SSH tunnels #
You can use an SSH tunnel between Starburst Galaxy and your data source for an added layer of security. The server providing this SSH tunnel access is known as bastion host or jump server.
This setup enables access to data sources that are not accessible directly from Starburst Galaxy, such as databases with no public access from outside the cloud provider network and protected in a virtual private network (VPC). All connections from Starburst Galaxy go to the bastion host, and are forwarded inside the private network to the data source.
To use an SSH tunnel, you need the following:
- A server running SSH, and configured as bastion host.
- Network access from the bastion host to the data source.
- A public IP address or fully qualified domain name (FQDN) for the bastion host, and network access to it from Starburst Galaxy, typically on port 22.
Use our tips to configure a bastion host in your cloud provider:
Once configured, all network traffic and data transfer between Starburst Galaxy and your data source is encrypted, and moves through the bastion host.
This server must be located within the same network and region as the data source and the Starburst Galaxy cluster to minimize data transfer costs and negative performance impacts.
The server also needs to be sufficiently performant to process the data transfer, and have sufficient network connectivity.
Configure the use of a SSH tunnel for the connection to the data source in your catalog:
- Select Connect via SSH tunnel in the configuration for the connection type.
- Click on Generate RSA key and copy the value.
- Add the key to the desired user on the bastion host.
- Add a name for the SSH tunnel in SSH tunnel alias. You can use the alias to identify the SSH tunnel configuration, and use it with other catalog configurations.
- Add the public IP address or FQDN for the bastion host in SSH host.
- Leave the port to use for the SSH-encrypted data transfers at the default 22, unless you have configured SSH on the bastion server to use a different port.
- Add the name of the operating system user on the bastion host with the generated RSA key in SSH user.
- Click Validate and save SSH tunnel to complete the configuration.
- If the connections fails, the error message exposes the specific IP address range/CIDR that you need to allow on the bastion host for inbound traffic.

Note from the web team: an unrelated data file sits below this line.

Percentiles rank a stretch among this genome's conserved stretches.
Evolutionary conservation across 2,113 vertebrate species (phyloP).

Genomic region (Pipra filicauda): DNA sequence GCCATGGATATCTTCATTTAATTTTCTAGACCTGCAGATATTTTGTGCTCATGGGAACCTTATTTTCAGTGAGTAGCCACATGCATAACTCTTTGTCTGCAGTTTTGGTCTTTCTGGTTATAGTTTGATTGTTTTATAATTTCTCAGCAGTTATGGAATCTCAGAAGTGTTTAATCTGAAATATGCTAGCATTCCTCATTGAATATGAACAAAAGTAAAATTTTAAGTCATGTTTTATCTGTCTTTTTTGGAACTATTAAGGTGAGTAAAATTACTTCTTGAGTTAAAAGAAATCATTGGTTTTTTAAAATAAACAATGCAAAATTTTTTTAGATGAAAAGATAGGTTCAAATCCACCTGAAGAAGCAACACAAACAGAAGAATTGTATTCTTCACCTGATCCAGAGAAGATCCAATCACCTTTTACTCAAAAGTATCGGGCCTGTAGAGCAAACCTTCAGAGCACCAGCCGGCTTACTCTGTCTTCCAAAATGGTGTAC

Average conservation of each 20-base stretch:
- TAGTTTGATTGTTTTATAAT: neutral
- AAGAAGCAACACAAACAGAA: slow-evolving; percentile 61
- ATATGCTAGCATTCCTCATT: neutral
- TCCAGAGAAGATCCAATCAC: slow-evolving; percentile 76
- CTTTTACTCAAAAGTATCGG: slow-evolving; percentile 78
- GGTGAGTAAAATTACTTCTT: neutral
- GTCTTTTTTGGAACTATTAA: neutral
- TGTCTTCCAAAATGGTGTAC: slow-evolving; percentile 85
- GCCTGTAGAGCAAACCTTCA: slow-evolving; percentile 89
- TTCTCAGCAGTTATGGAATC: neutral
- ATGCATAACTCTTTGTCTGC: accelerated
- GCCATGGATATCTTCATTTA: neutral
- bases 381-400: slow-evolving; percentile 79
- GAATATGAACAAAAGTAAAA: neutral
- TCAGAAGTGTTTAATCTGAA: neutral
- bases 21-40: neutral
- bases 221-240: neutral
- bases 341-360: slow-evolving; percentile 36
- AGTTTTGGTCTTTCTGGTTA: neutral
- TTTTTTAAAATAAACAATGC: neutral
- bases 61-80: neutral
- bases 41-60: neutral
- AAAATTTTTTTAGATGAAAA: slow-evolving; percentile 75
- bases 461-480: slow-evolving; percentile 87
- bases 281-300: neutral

Now you can proceed to configure the data source connection, and use host name and port values that are only available via the SSH tunnel.
Add key to bastion server #
The SSH tunnel needs the RSA key from Starburst Galaxy in the SSH bastion
server. Copy the value of the key from the user interface. Paste it into a new
text file and save it in your user home directory in
Use the username and host name of the bastion server, and copy the key to it
ssh-copy-id -i ~/.ssh/examplekey sshuser@bastionhostname
Alternatively, you can use the SSH key from the user interface of your cloud provider to SSH into the machine and perform the configuration remotely on the bastion host as described in the following section. Steps vary with different Linux distributions used.
- The certificate file of the bastion host as pem file (bastion.pem).
- Connect to the bastion host with SSH
ssh -i bastion.pem user@<ip_address>
- Create a group with
sudo groupadd starburstgalaxy
- Create a user with
sudo useradd -m -g starburstgalaxy starburstgalaxy
- Switch to the new user
sudo su - starburstgalaxy
- Create the users SSH configuration directory with
- Set permissions on the directory with
chmod 700 ~/.ssh
- Create the authorized_keys file with
- Set permissions with
chmod 600 ~/.ssh/authorized_keys
- Add the RSA key from the Starburst Galaxy SSH tunnel dialog into the authorized_keys file with a text editor.
The details for setting up the bastion also vary on your cloud provider platform and bastion host details:
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